Society continues to undervalue studies and careers in humanities
Itâ€™s a story that we all hear about in school. In the novel â€śFahrenheit 451,â€ť Ray Bradbury explains through the character Professor Faber how the last college offering humanities had been closed 40 years prior. What ensues is a world based solely on the pursuit of the sciences, one that focuses on technology but ignores traces of its own history. While we do not face nearly the same situation, it is important to act against a growing de-emphasis of the humanities.
So what are humanities? According to the National Foundation on the Arts and the Humanities Act, the study of humanities includes topics such as linguistics, literature, history, philosophy, ethics and art. In other words, it usually involves subjects that are associated with creativity, discussion and cultural internationalism. This is contrasted from other STEM (science, technology, engineering and mathematics) topics, which are often seen as methodically structured subjects. In todayâ€™s educational system, the humanities are ignored despite their importance because of a general focus on predominantly STEM-based curriculums.
At Walnut, students are given the opportunity to pursue many humanities-based areas: there is a flourishing performing and visual arts community, a considerable amount of offerings for history and a requirement for English literature and foreign language classes. Even at the high school level, however, there exists arguably more competition for STEM courses. While the school provides virtually equal opportunities for students, itâ€™s interesting how the demand for a certain type of course makes itself more apparent: many fellow students at Walnut discuss STEM being more â€śpracticalâ€ť than the humanities.
In higher education, there is an even greater imbalance between the two aspects of study. According to a 2016 study from Emsi, a labor market firm, examining students at four-year colleges after the Great Recession from 2007 to 2009, â€śthe number of STEM majors in bachelorâ€™s degree-and-above programs has mushroomed, going from 388,000 graduates in 2009-10 to 550,000 in 2015-16â€”43% growth.â€ť Meanwhile, Emsi states that â€śdegrees in the humanitiesâ€¦declined -0.4%.â€ť This trend still continues to this day; according to the discussion of a study of bachelorâ€™s degrees reported by the National Center for Education Statistics by Forbes, â€śscience, technology, engineering and math…are experiencing the increased graduates that many have called forâ€ť while â€śthe humanities are strugglingâ€ť and experiencing a â€śstudent flightâ€ť that is â€śunmistakable.â€ť
The point of this article is not to paint STEM subjects antagonistically but to instead demonstrate the need for diversity in our education. Iâ€™m sure all of us can agree that future scientists, engineers and mathematicians should all know basic content from areas such as literature, linguistics and ethics. Without such a foundation, we can be easily manipulated without knowing the means to question the information we receive. More importantly, a continuing de-emphasis of the humanities can lead to us knowing little of the background of the world in which we live.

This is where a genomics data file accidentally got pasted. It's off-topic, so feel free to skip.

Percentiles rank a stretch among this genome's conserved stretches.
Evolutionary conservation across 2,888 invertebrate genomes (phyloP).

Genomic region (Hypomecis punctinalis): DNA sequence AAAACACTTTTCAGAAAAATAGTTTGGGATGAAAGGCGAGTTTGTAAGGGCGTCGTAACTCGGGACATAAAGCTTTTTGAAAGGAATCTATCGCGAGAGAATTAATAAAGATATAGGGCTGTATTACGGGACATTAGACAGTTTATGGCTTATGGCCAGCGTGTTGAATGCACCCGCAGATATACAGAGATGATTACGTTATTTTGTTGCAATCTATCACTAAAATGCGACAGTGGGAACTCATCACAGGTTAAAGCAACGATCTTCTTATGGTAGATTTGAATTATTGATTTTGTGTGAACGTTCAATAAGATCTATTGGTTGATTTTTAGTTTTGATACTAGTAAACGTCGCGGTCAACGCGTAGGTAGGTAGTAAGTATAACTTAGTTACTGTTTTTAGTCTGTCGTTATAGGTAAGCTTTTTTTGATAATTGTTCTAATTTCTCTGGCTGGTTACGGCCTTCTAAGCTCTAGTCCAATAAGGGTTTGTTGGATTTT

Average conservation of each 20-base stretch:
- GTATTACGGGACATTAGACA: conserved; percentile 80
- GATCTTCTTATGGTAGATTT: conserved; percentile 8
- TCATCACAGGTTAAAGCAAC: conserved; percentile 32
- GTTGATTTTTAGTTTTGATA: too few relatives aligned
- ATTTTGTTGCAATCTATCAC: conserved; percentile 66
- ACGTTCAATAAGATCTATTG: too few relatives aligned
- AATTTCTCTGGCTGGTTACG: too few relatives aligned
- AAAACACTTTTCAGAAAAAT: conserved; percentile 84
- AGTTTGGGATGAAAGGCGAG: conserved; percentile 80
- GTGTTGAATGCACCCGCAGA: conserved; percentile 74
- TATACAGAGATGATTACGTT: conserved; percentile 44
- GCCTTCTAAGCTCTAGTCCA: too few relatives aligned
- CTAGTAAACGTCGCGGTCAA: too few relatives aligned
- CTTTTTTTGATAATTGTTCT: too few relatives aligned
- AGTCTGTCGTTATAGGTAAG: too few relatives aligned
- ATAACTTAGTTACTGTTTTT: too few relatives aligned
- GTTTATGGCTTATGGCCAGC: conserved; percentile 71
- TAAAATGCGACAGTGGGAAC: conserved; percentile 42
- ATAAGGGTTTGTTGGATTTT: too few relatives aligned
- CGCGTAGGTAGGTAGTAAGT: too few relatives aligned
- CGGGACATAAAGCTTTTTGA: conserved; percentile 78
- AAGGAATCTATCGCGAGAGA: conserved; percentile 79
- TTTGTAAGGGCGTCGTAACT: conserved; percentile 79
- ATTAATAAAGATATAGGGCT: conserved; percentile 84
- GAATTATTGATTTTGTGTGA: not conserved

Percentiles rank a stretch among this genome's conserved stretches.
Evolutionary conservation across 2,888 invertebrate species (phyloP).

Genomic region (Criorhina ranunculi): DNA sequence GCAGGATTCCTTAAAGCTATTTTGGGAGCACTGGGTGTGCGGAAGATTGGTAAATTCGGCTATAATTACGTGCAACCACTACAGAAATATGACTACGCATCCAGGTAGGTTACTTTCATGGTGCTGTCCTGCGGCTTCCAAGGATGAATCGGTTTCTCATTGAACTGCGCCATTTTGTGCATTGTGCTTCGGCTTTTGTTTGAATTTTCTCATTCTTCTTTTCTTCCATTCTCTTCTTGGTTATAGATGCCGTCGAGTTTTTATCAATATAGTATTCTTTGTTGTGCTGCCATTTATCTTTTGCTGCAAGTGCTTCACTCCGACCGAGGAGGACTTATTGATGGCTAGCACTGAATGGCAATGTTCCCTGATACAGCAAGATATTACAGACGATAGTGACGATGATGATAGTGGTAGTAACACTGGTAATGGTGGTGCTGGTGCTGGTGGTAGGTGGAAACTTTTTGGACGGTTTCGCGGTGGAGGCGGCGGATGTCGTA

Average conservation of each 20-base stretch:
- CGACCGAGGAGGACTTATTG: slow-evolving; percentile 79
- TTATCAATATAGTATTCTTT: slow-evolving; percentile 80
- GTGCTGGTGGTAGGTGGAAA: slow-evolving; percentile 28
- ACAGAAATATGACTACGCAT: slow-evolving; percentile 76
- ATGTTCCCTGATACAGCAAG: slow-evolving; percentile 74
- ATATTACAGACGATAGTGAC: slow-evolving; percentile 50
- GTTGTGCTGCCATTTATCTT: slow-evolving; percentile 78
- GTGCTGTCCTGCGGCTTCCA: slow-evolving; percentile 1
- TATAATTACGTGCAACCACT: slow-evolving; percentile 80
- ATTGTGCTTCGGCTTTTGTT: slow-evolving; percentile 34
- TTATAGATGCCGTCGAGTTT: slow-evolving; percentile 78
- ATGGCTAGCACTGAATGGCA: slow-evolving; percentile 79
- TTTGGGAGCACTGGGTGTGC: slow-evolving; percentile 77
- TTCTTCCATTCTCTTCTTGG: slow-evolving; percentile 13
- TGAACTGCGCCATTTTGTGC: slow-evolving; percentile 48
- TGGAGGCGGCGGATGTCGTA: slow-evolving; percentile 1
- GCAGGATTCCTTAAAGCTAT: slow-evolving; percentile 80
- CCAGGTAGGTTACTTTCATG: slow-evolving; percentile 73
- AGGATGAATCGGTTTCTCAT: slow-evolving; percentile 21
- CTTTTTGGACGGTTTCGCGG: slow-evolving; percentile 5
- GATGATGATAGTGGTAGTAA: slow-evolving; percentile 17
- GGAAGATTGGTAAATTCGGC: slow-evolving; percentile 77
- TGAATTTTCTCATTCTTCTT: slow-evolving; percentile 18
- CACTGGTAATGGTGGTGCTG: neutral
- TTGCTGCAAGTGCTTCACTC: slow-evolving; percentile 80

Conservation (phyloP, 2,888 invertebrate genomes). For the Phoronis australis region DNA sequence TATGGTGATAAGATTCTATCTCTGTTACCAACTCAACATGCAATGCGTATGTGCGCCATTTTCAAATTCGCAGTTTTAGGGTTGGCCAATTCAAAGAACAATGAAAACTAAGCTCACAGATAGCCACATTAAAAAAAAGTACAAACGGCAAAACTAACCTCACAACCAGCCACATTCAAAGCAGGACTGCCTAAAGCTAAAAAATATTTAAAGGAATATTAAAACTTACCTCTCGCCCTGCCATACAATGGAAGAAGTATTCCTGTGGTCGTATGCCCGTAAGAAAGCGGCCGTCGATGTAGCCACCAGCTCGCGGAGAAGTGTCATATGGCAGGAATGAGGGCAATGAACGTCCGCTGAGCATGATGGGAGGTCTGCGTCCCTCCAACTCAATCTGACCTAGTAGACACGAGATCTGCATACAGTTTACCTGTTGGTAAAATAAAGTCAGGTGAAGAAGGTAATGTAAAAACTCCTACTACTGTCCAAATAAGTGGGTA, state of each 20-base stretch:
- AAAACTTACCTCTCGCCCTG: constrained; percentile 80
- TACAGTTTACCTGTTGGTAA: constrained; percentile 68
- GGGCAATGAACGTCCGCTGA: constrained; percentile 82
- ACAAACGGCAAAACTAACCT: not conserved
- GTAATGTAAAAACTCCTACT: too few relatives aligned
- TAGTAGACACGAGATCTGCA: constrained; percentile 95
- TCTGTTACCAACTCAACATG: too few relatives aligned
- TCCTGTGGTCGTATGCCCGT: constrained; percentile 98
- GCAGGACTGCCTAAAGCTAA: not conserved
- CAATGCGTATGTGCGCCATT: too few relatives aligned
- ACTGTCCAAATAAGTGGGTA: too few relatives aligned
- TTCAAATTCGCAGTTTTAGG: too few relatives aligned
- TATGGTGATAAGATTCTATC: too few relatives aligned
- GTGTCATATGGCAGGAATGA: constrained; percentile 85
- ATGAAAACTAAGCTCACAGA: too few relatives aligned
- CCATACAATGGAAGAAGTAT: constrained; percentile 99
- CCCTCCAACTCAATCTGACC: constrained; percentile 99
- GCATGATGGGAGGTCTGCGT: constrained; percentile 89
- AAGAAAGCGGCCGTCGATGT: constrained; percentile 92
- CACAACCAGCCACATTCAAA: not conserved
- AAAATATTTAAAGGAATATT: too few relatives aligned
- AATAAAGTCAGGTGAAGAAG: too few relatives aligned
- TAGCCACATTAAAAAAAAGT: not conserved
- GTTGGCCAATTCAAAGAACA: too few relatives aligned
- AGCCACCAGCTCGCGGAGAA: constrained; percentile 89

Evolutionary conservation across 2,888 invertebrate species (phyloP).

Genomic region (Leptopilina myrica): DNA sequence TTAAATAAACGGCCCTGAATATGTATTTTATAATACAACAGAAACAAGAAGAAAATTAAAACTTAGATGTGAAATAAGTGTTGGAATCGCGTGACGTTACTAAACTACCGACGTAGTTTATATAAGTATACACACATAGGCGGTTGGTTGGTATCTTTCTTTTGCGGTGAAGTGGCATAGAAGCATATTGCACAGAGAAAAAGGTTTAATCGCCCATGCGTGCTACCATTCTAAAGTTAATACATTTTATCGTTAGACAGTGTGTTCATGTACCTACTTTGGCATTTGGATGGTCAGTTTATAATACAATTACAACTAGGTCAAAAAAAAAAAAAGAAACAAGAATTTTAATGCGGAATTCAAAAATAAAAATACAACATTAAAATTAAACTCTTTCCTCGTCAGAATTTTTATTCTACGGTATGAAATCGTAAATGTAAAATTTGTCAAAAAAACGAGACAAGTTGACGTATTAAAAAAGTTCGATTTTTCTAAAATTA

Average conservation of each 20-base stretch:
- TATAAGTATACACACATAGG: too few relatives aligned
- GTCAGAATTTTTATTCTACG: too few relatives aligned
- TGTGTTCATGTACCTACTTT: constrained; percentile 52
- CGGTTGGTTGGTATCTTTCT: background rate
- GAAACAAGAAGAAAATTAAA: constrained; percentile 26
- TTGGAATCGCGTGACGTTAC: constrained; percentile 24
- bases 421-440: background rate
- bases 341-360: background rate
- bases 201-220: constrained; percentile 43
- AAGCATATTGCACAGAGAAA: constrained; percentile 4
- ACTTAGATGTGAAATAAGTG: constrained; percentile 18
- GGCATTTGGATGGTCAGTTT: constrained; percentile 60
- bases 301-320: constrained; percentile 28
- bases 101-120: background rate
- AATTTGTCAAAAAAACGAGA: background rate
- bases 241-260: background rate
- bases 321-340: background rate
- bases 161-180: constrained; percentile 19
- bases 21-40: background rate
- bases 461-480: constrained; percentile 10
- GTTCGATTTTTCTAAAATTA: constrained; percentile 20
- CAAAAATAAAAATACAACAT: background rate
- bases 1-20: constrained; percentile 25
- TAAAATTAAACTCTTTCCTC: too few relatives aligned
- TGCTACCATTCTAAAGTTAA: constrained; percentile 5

While many colleges do promote the liberal arts, which is an interdisciplinary combination between the humanities and STEM, this fails to recognize the sheer emphasis on STEM in the first place. Why is there often a separate engineering college in universities? Why are university rankings so often based on scientific research? Why do we not hear about research in legal theory or history, even though there are such endeavors? The answer to these questions brings us onto our next pointâ€”there is simply an increased demand for STEM-based careers.
After the Great Recession, students naturally began to look for jobs with higher incomes. This fact is not necessarily bad: among other things, it has emphasized socio-economic mobility in the educational system and the freedom of students to shape their future. However, it has also limited the focus of students onto a small number of careers; according to the employment website Indeed, many of the highest-paying jobs consist of those from the medical field, the information sciences and analytics. Jobs such as those in education and the social sciences are often ignored because of this small focus.
Hereâ€™s a solution: we should work to have both STEM and humanities involved in not only our education but our careers. While this sounds like a far cry from what is possible, we students can begin to shift our focus from monodisciplinary to multidisciplinary. Try to incorporate that side passion that you never cared to study. Try to look at courses or curriculum offerings that have a true liberal arts emphasis. Last, even though you may be pursuing a STEM career, try to find a way to incorporate any aspect of the humanities. Some examples could be researching ethics in the sciences, using linguistics to increase the extent of math education and publishing papers as a programmer. You do not need to change your career entirely; with just a small change, you could be the one reversing the trend.
As Faber says in â€śFahrenheit 451,â€ť â€śStuff your eyes with wonder…Live as if youâ€™d drop dead in ten seconds. See the world. Itâ€™s more fantastic than any dream made or paid for in factories.â€ť
By Landon Park, Staff writer
Editorial cartoon by Remy Wong